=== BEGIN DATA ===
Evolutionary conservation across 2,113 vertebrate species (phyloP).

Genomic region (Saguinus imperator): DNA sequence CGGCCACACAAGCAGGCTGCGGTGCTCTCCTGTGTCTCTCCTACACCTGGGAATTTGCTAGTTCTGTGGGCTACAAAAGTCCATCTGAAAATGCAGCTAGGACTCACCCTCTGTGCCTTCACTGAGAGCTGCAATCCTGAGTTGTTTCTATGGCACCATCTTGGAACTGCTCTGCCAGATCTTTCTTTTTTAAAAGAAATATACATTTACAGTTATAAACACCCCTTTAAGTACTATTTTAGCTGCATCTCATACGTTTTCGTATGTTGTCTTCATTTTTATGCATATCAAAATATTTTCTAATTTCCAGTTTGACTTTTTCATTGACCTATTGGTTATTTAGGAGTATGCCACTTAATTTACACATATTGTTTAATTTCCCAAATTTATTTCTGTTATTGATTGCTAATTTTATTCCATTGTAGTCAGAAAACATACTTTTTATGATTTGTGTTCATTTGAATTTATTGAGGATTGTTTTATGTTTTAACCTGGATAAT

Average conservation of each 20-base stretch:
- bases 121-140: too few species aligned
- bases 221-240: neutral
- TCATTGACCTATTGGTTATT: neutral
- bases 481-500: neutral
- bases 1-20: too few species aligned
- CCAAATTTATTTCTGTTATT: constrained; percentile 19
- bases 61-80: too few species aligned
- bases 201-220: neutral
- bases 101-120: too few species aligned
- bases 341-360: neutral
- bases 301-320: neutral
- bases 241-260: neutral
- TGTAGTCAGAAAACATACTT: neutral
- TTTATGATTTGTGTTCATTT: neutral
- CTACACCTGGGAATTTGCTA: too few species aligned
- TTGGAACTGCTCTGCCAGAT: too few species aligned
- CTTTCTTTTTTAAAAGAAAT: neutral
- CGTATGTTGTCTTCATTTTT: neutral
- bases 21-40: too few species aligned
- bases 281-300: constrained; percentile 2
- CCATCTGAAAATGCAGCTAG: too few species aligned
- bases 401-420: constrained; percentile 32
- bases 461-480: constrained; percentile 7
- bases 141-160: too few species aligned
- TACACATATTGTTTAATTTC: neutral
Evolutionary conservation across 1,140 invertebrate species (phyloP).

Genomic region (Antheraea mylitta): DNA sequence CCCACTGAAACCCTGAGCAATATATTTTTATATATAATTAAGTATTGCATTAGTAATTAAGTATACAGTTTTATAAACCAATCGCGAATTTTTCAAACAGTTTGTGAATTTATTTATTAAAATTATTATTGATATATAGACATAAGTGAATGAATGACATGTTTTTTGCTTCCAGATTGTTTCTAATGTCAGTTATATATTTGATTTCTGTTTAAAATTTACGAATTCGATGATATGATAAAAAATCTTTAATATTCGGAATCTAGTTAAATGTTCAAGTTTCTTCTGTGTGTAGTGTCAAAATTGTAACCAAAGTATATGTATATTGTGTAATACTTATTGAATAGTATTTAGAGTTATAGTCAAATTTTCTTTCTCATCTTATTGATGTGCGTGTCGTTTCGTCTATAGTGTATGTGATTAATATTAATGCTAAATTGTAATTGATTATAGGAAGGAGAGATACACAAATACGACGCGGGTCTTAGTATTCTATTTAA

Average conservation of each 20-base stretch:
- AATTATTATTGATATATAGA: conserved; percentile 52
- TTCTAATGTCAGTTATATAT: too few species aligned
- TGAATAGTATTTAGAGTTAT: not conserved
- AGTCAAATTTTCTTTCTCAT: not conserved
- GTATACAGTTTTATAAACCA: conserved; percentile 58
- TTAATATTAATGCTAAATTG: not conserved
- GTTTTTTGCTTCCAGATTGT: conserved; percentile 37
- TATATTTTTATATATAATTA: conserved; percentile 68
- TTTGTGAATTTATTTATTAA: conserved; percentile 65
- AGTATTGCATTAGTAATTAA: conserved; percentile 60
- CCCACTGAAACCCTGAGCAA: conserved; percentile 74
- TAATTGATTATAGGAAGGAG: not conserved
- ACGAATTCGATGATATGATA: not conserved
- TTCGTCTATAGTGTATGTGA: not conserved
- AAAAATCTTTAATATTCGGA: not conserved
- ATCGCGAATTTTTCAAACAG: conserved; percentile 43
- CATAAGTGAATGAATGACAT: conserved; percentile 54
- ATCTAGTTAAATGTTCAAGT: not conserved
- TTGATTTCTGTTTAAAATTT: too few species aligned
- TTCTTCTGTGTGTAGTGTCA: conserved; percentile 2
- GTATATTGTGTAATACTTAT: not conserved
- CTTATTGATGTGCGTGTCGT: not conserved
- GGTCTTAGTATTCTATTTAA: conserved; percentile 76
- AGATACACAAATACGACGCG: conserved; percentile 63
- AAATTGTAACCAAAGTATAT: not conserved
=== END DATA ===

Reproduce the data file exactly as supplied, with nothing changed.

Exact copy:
Evolutionary conservation across 2,113 vertebrate species (phyloP).

Genomic region (Saguinus imperator): DNA sequence CGGCCACACAAGCAGGCTGCGGTGCTCTCCTGTGTCTCTCCTACACCTGGGAATTTGCTAGTTCTGTGGGCTACAAAAGTCCATCTGAAAATGCAGCTAGGACTCACCCTCTGTGCCTTCACTGAGAGCTGCAATCCTGAGTTGTTTCTATGGCACCATCTTGGAACTGCTCTGCCAGATCTTTCTTTTTTAAAAGAAATATACATTTACAGTTATAAACACCCCTTTAAGTACTATTTTAGCTGCATCTCATACGTTTTCGTATGTTGTCTTCATTTTTATGCATATCAAAATATTTTCTAATTTCCAGTTTGACTTTTTCATTGACCTATTGGTTATTTAGGAGTATGCCACTTAATTTACACATATTGTTTAATTTCCCAAATTTATTTCTGTTATTGATTGCTAATTTTATTCCATTGTAGTCAGAAAACATACTTTTTATGATTTGTGTTCATTTGAATTTATTGAGGATTGTTTTATGTTTTAACCTGGATAAT

Average conservation of each 20-base stretch:
- bases 121-140: too few species aligned
- bases 221-240: neutral
- TCATTGACCTATTGGTTATT: neutral
- bases 481-500: neutral
- bases 1-20: too few species aligned
- CCAAATTTATTTCTGTTATT: constrained; percentile 19
- bases 61-80: too few species aligned
- bases 201-220: neutral
- bases 101-120: too few species aligned
- bases 341-360: neutral
- bases 301-320: neutral
- bases 241-260: neutral
- TGTAGTCAGAAAACATACTT: neutral
- TTTATGATTTGTGTTCATTT: neutral
- CTACACCTGGGAATTTGCTA: too few species aligned
- TTGGAACTGCTCTGCCAGAT: too few species aligned
- CTTTCTTTTTTAAAAGAAAT: neutral
- CGTATGTTGTCTTCATTTTT: neutral
- bases 21-40: too few species aligned
- bases 281-300: constrained; percentile 2
- CCATCTGAAAATGCAGCTAG: too few species aligned
- bases 401-420: constrained; percentile 32
- bases 461-480: constrained; percentile 7
- bases 141-160: too few species aligned
- TACACATATTGTTTAATTTC: neutral
Evolutionary conservation across 1,140 invertebrate species (phyloP).

Genomic region (Antheraea mylitta): DNA sequence CCCACTGAAACCCTGAGCAATATATTTTTATATATAATTAAGTATTGCATTAGTAATTAAGTATACAGTTTTATAAACCAATCGCGAATTTTTCAAACAGTTTGTGAATTTATTTATTAAAATTATTATTGATATATAGACATAAGTGAATGAATGACATGTTTTTTGCTTCCAGATTGTTTCTAATGTCAGTTATATATTTGATTTCTGTTTAAAATTTACGAATTCGATGATATGATAAAAAATCTTTAATATTCGGAATCTAGTTAAATGTTCAAGTTTCTTCTGTGTGTAGTGTCAAAATTGTAACCAAAGTATATGTATATTGTGTAATACTTATTGAATAGTATTTAGAGTTATAGTCAAATTTTCTTTCTCATCTTATTGATGTGCGTGTCGTTTCGTCTATAGTGTATGTGATTAATATTAATGCTAAATTGTAATTGATTATAGGAAGGAGAGATACACAAATACGACGCGGGTCTTAGTATTCTATTTAA

Average conservation of each 20-base stretch:
- AATTATTATTGATATATAGA: conserved; percentile 52
- TTCTAATGTCAGTTATATAT: too few species aligned
- TGAATAGTATTTAGAGTTAT: not conserved
- AGTCAAATTTTCTTTCTCAT: not conserved
- GTATACAGTTTTATAAACCA: conserved; percentile 58
- TTAATATTAATGCTAAATTG: not conserved
- GTTTTTTGCTTCCAGATTGT: conserved; percentile 37
- TATATTTTTATATATAATTA: conserved; percentile 68
- TTTGTGAATTTATTTATTAA: conserved; percentile 65
- AGTATTGCATTAGTAATTAA: conserved; percentile 60
- CCCACTGAAACCCTGAGCAA: conserved; percentile 74
- TAATTGATTATAGGAAGGAG: not conserved
- ACGAATTCGATGATATGATA: not conserved
- TTCGTCTATAGTGTATGTGA: not conserved
- AAAAATCTTTAATATTCGGA: not conserved
- ATCGCGAATTTTTCAAACAG: conserved; percentile 43
- CATAAGTGAATGAATGACAT: conserved; percentile 54
- ATCTAGTTAAATGTTCAAGT: not conserved
- TTGATTTCTGTTTAAAATTT: too few species aligned
- TTCTTCTGTGTGTAGTGTCA: conserved; percentile 2
- GTATATTGTGTAATACTTAT: not conserved
- CTTATTGATGTGCGTGTCGT: not conserved
- GGTCTTAGTATTCTATTTAA: conserved; percentile 76
- AGATACACAAATACGACGCG: conserved; percentile 63
- AAATTGTAACCAAAGTATAT: not conserved